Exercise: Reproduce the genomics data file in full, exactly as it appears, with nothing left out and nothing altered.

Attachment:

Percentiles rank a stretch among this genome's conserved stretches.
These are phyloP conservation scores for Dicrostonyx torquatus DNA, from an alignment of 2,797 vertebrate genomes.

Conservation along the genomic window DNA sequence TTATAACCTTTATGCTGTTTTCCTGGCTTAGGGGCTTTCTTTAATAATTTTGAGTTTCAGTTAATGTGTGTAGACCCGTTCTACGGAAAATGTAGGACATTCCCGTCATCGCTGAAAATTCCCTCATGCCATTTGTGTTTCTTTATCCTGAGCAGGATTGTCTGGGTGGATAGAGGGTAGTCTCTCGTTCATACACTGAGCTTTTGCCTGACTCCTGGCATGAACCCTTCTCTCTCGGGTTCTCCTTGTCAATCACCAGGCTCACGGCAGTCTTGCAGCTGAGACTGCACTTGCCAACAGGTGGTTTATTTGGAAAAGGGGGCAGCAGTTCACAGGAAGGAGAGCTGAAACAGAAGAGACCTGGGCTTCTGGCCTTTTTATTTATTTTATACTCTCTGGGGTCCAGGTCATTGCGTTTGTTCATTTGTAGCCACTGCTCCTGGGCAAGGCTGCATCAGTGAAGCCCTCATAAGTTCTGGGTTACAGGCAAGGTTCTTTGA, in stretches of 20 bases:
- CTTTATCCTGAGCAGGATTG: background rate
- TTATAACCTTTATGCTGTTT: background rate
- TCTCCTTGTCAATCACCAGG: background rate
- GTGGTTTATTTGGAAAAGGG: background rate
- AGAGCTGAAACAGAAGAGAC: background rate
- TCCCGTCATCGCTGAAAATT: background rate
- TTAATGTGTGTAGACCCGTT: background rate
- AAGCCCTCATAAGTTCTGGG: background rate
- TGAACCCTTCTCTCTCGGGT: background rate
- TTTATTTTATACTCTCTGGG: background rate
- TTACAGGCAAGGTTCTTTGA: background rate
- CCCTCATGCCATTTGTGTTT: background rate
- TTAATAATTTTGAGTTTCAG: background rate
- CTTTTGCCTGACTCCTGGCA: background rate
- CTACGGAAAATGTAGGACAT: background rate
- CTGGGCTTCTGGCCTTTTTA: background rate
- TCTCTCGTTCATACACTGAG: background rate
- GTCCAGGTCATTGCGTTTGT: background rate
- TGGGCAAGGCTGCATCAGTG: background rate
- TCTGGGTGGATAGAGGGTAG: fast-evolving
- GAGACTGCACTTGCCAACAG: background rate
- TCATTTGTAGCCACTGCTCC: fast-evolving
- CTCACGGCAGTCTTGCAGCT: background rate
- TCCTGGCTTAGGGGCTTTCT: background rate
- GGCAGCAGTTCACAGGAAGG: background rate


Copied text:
Percentiles rank a stretch among this genome's conserved stretches.
These are phyloP conservation scores for Dicrostonyx torquatus DNA, from an alignment of 2,797 vertebrate genomes.

Conservation along the genomic window DNA sequence TTATAACCTTTATGCTGTTTTCCTGGCTTAGGGGCTTTCTTTAATAATTTTGAGTTTCAGTTAATGTGTGTAGACCCGTTCTACGGAAAATGTAGGACATTCCCGTCATCGCTGAAAATTCCCTCATGCCATTTGTGTTTCTTTATCCTGAGCAGGATTGTCTGGGTGGATAGAGGGTAGTCTCTCGTTCATACACTGAGCTTTTGCCTGACTCCTGGCATGAACCCTTCTCTCTCGGGTTCTCCTTGTCAATCACCAGGCTCACGGCAGTCTTGCAGCTGAGACTGCACTTGCCAACAGGTGGTTTATTTGGAAAAGGGGGCAGCAGTTCACAGGAAGGAGAGCTGAAACAGAAGAGACCTGGGCTTCTGGCCTTTTTATTTATTTTATACTCTCTGGGGTCCAGGTCATTGCGTTTGTTCATTTGTAGCCACTGCTCCTGGGCAAGGCTGCATCAGTGAAGCCCTCATAAGTTCTGGGTTACAGGCAAGGTTCTTTGA, in stretches of 20 bases:
- CTTTATCCTGAGCAGGATTG: background rate
- TTATAACCTTTATGCTGTTT: background rate
- TCTCCTTGTCAATCACCAGG: background rate
- GTGGTTTATTTGGAAAAGGG: background rate
- AGAGCTGAAACAGAAGAGAC: background rate
- TCCCGTCATCGCTGAAAATT: background rate
- TTAATGTGTGTAGACCCGTT: background rate
- AAGCCCTCATAAGTTCTGGG: background rate
- TGAACCCTTCTCTCTCGGGT: background rate
- TTTATTTTATACTCTCTGGG: background rate
- TTACAGGCAAGGTTCTTTGA: background rate
- CCCTCATGCCATTTGTGTTT: background rate
- TTAATAATTTTGAGTTTCAG: background rate
- CTTTTGCCTGACTCCTGGCA: background rate
- CTACGGAAAATGTAGGACAT: background rate
- CTGGGCTTCTGGCCTTTTTA: background rate
- TCTCTCGTTCATACACTGAG: background rate
- GTCCAGGTCATTGCGTTTGT: background rate
- TGGGCAAGGCTGCATCAGTG: background rate
- TCTGGGTGGATAGAGGGTAG: fast-evolving
- GAGACTGCACTTGCCAACAG: background rate
- TCATTTGTAGCCACTGCTCC: fast-evolving
- CTCACGGCAGTCTTGCAGCT: background rate
- TCCTGGCTTAGGGGCTTTCT: background rate
- GGCAGCAGTTCACAGGAAGG: background rate